Proposal for a Young Farmers’ Package in the CAP post-2013
The Communication of the European Commission on the CAP post-2013 was officially released mid-November 2010. This Communication develops general guidelines upon which the CAP post-2013 will be developed. In that context, CEJA welcomes the explicit references to young farmers in the documents and calls for a strong ‘Young Farmers Package’.
Reference to Young Farmers in the Communication
1. Under the chapter ‘What are the challenges’, the document recognised that the ‘Vitality and potential of many rural areas remain closely linked to the presence of a competitive and dynamic farming sector, attractive to young farmers’.
2. Under the chapter ‘Reform orientation’ and under the heading ‘Rural Development’, the document states that “Addressing the specific needs of Young Farmers and new entrants will be a priority."
CEJA calls for an ambitious European policy on generational renewal in the agricultural sector. The demographic context of the agricultural sector demonstrates the urgency and need of an ambitious policy at EU level. Currently only 7% of agricultural holders are under 35 years old in the EU27 and in some Member States, the situation is even more critical. At present, one holder out of three is at least 65 years old in the EU-27 and many will be retiring in the coming years. This amounts to 4.5 million farmers over the age of 65.Access to land, access to credit, difficult predictability and low profitability are the major barriers to entry for new comers and young farmers. In that respect, installation policy needs to be designed and implemented at EU level, in parallel to an ambitious European employment policy in the agricultural sector.
CEJA therefore calls on decision-makers to introduce in the legislative framework for the CAP-post 2013 a combination of measures under Pillar I and Pillar II supporting renewal of generations in the agricultural sector. In particular:
• Under Pillar I, a top-up payment for young farmers should be added in addition to direct payments;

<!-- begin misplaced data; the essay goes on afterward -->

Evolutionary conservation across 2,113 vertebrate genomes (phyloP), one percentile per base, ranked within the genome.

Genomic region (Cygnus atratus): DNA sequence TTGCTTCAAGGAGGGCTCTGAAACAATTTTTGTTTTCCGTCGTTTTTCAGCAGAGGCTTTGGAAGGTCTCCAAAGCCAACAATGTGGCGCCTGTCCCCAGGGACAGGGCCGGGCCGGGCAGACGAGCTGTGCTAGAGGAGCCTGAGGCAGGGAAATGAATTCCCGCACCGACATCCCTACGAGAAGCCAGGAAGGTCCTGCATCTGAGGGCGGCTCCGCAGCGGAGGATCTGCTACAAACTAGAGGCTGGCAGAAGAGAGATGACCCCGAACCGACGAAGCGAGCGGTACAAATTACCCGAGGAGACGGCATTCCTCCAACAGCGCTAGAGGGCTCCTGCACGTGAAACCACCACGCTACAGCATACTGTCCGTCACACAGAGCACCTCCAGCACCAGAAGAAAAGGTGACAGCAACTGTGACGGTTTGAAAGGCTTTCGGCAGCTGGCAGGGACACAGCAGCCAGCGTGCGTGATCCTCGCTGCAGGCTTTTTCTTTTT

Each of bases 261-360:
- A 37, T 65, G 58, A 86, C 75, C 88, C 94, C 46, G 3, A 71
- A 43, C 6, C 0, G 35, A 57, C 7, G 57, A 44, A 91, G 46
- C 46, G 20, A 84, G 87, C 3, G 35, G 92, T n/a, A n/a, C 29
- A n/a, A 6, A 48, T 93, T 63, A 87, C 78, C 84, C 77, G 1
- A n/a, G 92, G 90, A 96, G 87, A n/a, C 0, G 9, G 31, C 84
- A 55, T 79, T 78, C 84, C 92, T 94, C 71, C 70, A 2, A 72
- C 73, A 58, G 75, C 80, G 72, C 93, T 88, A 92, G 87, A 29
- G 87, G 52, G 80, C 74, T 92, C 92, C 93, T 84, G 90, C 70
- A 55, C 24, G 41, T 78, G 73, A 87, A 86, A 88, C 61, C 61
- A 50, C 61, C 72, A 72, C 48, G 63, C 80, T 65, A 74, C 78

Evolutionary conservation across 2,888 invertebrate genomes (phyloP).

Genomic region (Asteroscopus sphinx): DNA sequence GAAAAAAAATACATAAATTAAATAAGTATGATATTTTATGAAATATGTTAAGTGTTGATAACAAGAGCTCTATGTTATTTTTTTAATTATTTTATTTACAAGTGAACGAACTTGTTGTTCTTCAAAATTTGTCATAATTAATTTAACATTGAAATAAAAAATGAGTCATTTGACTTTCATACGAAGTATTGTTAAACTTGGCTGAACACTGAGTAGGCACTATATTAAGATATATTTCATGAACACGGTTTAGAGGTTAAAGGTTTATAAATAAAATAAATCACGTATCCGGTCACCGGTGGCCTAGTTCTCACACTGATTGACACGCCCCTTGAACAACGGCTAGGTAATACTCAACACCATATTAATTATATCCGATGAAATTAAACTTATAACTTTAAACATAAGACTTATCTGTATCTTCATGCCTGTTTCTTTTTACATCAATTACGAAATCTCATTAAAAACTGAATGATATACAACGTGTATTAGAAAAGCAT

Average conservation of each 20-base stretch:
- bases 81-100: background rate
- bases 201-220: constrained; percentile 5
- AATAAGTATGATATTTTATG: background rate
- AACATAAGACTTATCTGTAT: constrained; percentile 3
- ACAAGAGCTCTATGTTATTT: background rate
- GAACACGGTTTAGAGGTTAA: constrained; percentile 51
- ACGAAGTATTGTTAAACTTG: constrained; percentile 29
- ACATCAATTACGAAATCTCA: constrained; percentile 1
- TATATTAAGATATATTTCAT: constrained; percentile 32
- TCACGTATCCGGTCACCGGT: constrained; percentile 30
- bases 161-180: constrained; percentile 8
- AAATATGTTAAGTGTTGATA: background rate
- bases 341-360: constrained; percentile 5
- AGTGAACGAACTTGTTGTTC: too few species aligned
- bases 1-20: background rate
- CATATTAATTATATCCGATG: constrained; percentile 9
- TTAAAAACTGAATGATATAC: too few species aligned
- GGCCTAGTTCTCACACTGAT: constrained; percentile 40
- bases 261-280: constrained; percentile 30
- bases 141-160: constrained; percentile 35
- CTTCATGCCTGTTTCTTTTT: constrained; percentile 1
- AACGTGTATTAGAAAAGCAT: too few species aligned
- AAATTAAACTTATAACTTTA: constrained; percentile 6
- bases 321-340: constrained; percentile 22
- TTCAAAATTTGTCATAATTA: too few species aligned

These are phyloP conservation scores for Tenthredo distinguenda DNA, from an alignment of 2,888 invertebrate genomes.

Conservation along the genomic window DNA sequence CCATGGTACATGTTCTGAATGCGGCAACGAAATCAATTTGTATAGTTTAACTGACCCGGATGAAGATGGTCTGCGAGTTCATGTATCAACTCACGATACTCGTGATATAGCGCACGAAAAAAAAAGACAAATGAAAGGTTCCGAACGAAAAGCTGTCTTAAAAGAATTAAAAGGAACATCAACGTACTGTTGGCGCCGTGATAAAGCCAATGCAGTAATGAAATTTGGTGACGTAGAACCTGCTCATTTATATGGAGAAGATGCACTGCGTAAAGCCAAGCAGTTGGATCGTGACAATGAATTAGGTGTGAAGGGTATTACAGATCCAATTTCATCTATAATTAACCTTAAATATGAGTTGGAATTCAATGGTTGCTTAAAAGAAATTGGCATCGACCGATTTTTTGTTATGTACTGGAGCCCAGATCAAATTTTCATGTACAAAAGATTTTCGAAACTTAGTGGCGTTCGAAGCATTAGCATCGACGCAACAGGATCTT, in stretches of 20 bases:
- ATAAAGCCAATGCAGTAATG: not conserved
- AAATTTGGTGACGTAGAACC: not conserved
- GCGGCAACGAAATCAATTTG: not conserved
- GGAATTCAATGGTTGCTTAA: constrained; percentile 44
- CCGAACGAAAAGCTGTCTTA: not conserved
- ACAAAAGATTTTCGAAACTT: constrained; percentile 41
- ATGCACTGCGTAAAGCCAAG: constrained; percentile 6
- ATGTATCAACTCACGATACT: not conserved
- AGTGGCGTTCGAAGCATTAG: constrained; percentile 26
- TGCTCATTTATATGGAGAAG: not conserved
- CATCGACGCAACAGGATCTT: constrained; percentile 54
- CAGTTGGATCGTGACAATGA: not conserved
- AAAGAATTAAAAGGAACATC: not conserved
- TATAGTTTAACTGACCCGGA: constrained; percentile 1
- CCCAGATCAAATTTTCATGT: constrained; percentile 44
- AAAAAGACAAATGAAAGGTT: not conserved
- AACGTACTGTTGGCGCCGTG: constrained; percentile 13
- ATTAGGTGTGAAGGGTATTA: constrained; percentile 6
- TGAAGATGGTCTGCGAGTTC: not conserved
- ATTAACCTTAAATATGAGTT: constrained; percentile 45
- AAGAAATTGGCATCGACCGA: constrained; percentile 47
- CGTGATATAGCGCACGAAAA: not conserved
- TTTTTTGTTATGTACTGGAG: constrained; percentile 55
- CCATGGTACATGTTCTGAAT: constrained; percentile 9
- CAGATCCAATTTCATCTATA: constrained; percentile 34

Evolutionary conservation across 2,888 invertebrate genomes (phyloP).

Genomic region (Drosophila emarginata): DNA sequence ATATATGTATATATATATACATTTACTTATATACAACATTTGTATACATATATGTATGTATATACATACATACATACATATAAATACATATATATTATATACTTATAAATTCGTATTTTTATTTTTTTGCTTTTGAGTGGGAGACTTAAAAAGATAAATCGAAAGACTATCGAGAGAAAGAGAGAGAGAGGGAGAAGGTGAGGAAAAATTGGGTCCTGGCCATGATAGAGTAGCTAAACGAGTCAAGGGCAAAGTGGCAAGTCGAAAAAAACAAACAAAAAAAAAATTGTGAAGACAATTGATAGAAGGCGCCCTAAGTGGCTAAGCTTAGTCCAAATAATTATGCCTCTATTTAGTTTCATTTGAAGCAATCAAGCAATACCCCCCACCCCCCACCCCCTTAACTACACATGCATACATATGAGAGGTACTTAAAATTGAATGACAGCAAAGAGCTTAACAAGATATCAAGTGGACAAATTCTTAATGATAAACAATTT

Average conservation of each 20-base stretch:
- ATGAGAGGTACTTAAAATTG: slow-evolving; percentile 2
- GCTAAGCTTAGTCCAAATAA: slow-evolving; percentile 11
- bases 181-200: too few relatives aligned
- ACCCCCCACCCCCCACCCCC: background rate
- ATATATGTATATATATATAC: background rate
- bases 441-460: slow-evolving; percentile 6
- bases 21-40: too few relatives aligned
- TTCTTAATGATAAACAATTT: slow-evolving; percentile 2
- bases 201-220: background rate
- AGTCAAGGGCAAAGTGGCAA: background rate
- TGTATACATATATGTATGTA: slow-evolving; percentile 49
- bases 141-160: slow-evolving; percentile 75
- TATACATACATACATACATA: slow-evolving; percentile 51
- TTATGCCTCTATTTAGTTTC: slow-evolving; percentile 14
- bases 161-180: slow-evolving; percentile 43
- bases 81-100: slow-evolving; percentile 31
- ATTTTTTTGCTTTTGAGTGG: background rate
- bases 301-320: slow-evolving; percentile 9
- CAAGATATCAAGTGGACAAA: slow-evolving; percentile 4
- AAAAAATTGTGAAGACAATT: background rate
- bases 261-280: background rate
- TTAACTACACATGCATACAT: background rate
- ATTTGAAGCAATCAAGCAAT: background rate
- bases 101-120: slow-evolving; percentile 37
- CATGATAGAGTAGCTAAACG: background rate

• Under Pillar II, measures for young farmers should be reinforced and re-balanced. The cofinanced budget should be composed of 20% coming from Member States and 80% from EU level. Preferential access to credit should be given for innovative projects and projects for young farmers and new entrants.
Young farmers in the new CAP: Combination of measures under Pillar I and Pillar II
CEJA welcomes the reference made to young farmers in the Commission Communication on the CAP-post 2013. CEJA also welcomes the recent declarations made by Commissioner for Agriculture and Rural Development Dacian Ciolos on the need to better target active farmers and to design better policies targeting young farmers and new entrants. CEJA calls for an ambitious European wide policy reinforcing the renewal of generations and supporting new entrants and young farmers in the sector. To achieve such objectives, a combinationof measures under Pillar I and Pillar II is needed.
Measures under Pillar I
CEJA notes the proposal of the Commission to re-organise the distribution of direct payments under Pillar I, that would combine a system of basic income payment and various payments linked to the situation of the farmer. Such re-organisation of Pillar I leaves the possibility to include another option, targeting generational renewal. A specific payment should be designed in Pillar I targeting young farmers, in the form of a top-up payment (based on the overall payment) for a limited period of time.This top-up payment would concretely demonstrate the commitment of decision-makers to support the renewal of the generations in the agricultural sector.CEJA also proposes under Pillar I that Member States be able to establish at national level reserve which guarantees to young farmers a ‘fair’ access to the future direct payments. The aim of the reserve is to facilitate setting up in agriculture.
Measures under Pillar II
In the Communication, installation policy remains part of Rural Development programmes and under Pillar II. CEJA would like to stress that in many Member States, installation policy is not implemented, due to lack of national budget or difference in national priorities. CEJA regrets that the renewal of generations and young farmers are not considered as a priority by many Member States and urges decision-makers to voice that installation policy is a priority at EU scale. In addition, it should be stressed that installation policy contributes to maintain and develop jobs.
Statistics show that one farmer can create up to eight jobs in the agro/environmental and technical areas.CEJA therefore requests that the current situation be revisited, to guarantee that installation aid is fully used across the EU and specific needs of new entrants and young farmers are taken into consideration. Member States should be bound to accept applications from young farmers for supportfor investment, provided that the business plan is accepted by local authorities. Should Member States refuse to support and provide installation aid, they should be bound to motivate their choice and report to the Commission and to Young Farmers’ organisations.